Art and Textile Workshop [homespun] × Cecilie Manz
Art and Textile Workshop [homespun] × Cecilie Manz
Art and Textile Workshop [homespun] × Cecilie Manz

JC09 Art and Textile Workshop [homespun] × Cecilie Manz

Research & Development : Tomoya Tabuchi

Highly skilled techniques realizing the ultimate simplicity

Brought over by the British in the late 19th century, homespun later developed as a local industry in Iwate prefecture. After the rise in demand due to its adoption as the official uniform for the army, the Japanese government promoted its domestic production. However, due to supply shortage, industrialization and the change of lifestyle after the war, the industry declined. Iwate prefecture is the only place where homespun remains as a live industry.
Masako Mouryou from Art and Textile Workshop is an artist that inherited the techniques of homespun and uses it to create a unique textile. The collaborator was Cecile Manz. Although the material is different, the viewpoint perceiving the essence of things is the same. Manz visited the homespun workshop in Iwate and through observing the production process, he tried to find a design concept that opened up a new possibility.

Generally, homespun means the fabric is rough and thick. However, the new textile Manz proposed was thin and subtle enough to see through. A large sized fabric, bearing the gentle breeze.

It comes in 3 sizes : 1900 × 1350mm, 1900 × 700mm and 950 × 700 mm.

Homespun is weaved by a hand loom, therefore the width of the textile is limited. Manz used a needle punch technique to bring 2 pieces together. Thus, homespun expanded its field from fashion to interior items, like bed and sofa covers.

Visiting Mouryou’s workshop to research material and technique.

Process1

The shuttle that weaves the weft through the warp.

Process2

Observing the weaving process.

Process3

Thred dyed in many colors.

Process4

Wool, the raw material of homespun.

Process5

Carding technique that prepares the direction of the fibres.

Process6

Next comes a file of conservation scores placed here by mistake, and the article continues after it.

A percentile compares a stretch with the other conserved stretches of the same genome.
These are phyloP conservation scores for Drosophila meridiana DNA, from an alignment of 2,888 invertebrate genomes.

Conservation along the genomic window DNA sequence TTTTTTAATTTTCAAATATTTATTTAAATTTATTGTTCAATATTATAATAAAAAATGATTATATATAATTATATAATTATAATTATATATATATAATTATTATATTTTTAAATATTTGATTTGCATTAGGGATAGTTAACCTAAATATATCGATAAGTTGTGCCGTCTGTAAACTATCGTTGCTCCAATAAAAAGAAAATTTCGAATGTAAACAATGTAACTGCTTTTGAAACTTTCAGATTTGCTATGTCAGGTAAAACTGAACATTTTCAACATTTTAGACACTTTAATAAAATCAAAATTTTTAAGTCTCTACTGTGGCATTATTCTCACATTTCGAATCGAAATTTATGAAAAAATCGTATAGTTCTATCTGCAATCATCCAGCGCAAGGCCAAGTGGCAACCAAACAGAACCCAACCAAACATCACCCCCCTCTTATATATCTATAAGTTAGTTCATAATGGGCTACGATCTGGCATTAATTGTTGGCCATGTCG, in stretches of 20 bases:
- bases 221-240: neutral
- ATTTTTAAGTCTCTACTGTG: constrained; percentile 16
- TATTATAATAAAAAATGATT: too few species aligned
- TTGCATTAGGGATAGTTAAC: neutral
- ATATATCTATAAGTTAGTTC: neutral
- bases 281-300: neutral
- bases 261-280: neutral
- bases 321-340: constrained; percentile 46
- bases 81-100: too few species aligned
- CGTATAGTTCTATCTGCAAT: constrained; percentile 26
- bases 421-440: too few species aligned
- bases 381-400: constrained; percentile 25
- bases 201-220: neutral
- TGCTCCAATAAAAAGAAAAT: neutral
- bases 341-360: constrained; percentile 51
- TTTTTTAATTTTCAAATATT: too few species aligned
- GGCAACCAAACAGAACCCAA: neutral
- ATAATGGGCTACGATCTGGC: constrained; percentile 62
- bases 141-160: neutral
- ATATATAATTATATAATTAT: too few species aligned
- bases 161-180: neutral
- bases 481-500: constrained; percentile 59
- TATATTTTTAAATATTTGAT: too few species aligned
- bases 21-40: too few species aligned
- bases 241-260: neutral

Mixing 2 kinds of wool.

Process7

Masako Mouryou (Art and Textile Workshop)

After studying dyeing at university, she learned the techniques used for making homespun. At present, she is responsible for the entire process of dyeing, spinning, and weaving while respecting the regionalism of the Tohoku area, especially the cities of Miyako and Morioka in Iwate Prefecture, while working as an artist pursing figurative potential from the wool and silkworm egg stages. She is participating in this project as a creator.

Cecilie Manz

Born in Demark, after studying furniture at The Royal Danish Academy of Fine Arts - The School of Design (Copenhagen) and the University of Art and Design (Helsinki), she opened her own studio, Cecilie Manz Studio, in Copenhagen in 1998. At present, she designs furniture, as well as glass products, accessories, lighting equipment, fabric products, and many other items. Her products are noted for harmonizing functionality required in peoples’ daily lives with a poetic beauty.

Research & Development: Tomoya Tabuchi

Born in Tochigi in 1974. After graduating from Kuwasawa Design Institute, he worked as an in-house designer for a furniture company. In 2010, he founded [office for creation] and began working as a freelance designer. Specializing in furniture design, he is also works as a graphic designer and art director.

Masako Mouryou (Art and Textile Workshop)
Masako Mouryou (Art and Textile Workshop)
Cecilie Manz
Cecilie Manz
Research & Development: Tomoya Tabuchi
Research & Development: Tomoya Tabuchi